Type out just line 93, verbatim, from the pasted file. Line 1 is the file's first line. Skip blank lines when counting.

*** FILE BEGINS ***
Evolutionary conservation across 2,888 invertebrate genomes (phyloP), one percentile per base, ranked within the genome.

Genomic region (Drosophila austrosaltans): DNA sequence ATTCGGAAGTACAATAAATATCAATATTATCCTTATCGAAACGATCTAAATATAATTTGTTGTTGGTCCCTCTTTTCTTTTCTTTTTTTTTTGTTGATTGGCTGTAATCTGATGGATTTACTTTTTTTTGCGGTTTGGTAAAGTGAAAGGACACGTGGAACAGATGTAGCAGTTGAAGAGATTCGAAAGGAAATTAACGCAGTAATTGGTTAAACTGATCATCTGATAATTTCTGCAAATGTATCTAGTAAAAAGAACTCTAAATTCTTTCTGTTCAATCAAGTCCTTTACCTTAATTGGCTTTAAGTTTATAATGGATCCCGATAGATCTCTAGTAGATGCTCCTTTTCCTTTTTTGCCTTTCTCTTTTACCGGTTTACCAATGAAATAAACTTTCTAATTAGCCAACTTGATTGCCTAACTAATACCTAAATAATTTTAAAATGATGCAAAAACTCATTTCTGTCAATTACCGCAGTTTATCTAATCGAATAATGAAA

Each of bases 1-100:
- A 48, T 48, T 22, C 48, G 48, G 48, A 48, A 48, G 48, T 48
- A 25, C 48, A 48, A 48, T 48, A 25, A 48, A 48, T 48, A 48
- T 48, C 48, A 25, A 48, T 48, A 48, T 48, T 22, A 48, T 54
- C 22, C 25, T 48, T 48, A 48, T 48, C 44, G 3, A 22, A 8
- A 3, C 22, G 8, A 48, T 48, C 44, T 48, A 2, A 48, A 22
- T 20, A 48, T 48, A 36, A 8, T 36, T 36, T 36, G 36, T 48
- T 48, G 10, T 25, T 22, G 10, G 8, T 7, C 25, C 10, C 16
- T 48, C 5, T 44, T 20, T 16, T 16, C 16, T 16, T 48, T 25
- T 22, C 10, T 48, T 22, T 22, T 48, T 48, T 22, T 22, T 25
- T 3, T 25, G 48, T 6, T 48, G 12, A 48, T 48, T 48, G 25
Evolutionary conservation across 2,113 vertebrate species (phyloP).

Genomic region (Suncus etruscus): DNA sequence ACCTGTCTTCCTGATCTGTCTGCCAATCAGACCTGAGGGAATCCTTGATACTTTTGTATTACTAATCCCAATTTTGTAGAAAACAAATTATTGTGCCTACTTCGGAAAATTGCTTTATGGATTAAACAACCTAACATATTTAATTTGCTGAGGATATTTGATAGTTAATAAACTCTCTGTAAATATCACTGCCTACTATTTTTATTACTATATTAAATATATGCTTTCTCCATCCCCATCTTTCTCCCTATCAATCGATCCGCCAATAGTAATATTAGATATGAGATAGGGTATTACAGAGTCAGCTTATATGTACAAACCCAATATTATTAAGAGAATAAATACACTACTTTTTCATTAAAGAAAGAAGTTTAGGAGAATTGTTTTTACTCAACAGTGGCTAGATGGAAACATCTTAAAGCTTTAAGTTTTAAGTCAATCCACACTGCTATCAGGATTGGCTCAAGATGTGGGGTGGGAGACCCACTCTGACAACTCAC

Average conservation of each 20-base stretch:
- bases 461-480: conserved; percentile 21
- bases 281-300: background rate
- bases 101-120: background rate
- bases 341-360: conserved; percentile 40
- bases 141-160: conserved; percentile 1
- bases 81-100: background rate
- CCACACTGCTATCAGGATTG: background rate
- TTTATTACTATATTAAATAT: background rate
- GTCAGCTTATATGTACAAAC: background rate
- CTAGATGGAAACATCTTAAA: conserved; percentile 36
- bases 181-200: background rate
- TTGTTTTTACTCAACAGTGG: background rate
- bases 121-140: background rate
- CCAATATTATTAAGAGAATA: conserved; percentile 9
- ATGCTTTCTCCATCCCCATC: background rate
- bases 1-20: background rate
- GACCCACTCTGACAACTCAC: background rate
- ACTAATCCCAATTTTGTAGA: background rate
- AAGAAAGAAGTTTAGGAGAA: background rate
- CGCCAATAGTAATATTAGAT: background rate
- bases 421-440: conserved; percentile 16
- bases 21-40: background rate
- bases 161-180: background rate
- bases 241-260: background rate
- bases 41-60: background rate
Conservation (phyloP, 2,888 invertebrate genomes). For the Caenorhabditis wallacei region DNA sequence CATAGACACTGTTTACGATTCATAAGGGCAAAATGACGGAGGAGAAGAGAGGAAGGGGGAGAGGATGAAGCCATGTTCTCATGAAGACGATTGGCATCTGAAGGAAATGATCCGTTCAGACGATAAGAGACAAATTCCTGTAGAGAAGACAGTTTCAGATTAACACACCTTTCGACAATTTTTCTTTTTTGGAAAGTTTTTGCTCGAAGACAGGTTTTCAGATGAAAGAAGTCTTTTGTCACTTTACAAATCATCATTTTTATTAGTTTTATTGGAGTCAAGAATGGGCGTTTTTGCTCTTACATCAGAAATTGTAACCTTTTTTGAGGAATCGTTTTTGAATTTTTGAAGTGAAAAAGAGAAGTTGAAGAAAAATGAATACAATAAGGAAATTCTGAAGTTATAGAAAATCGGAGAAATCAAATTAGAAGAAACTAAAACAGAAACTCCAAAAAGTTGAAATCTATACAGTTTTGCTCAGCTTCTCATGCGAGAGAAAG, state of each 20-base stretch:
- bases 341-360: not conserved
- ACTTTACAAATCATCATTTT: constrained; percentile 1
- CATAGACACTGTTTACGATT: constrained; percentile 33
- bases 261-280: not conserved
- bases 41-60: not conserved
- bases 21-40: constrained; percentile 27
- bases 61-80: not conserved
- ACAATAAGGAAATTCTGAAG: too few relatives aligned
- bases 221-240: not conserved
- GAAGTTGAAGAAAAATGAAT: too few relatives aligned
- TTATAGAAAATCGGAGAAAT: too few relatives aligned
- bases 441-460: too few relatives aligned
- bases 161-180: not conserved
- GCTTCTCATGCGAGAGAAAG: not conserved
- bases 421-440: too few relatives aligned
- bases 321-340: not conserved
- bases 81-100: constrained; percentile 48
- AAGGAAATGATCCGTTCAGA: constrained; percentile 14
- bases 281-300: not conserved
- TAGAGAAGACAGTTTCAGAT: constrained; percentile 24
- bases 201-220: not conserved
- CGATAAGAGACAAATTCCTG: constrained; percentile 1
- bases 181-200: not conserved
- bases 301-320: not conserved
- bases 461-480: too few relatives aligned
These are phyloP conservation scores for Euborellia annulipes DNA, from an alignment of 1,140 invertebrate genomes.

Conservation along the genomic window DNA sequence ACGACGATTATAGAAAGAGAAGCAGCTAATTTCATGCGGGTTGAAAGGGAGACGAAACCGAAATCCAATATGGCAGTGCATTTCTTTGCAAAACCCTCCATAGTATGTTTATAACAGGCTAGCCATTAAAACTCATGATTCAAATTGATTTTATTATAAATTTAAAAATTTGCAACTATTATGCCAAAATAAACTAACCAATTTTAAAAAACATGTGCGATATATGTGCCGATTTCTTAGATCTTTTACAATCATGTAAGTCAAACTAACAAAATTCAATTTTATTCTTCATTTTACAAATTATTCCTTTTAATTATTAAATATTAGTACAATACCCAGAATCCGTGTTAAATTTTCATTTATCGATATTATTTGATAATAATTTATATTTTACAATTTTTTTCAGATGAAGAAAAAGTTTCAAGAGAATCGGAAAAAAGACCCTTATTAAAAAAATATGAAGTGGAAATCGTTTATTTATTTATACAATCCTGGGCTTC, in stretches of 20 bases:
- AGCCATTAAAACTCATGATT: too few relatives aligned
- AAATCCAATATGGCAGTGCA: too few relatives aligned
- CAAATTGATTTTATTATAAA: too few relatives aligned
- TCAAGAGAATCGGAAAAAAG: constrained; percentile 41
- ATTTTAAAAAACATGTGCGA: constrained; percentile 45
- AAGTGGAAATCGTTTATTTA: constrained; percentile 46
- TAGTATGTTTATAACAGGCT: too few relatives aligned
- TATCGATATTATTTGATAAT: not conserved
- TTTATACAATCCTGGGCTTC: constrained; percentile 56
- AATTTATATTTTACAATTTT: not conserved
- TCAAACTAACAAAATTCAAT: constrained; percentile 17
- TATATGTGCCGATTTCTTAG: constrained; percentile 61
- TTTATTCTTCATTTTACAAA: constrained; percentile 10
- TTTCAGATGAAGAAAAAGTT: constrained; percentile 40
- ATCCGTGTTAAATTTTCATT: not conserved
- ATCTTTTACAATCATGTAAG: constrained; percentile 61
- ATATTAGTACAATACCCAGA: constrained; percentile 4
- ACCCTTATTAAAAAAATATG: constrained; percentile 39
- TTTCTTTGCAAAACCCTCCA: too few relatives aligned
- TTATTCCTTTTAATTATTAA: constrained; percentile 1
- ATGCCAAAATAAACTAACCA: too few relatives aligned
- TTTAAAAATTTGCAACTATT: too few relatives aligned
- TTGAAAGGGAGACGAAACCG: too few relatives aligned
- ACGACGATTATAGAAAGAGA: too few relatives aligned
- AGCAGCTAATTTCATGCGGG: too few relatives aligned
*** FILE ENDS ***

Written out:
- ACGACGATTATAGAAAGAGA: too few relatives aligned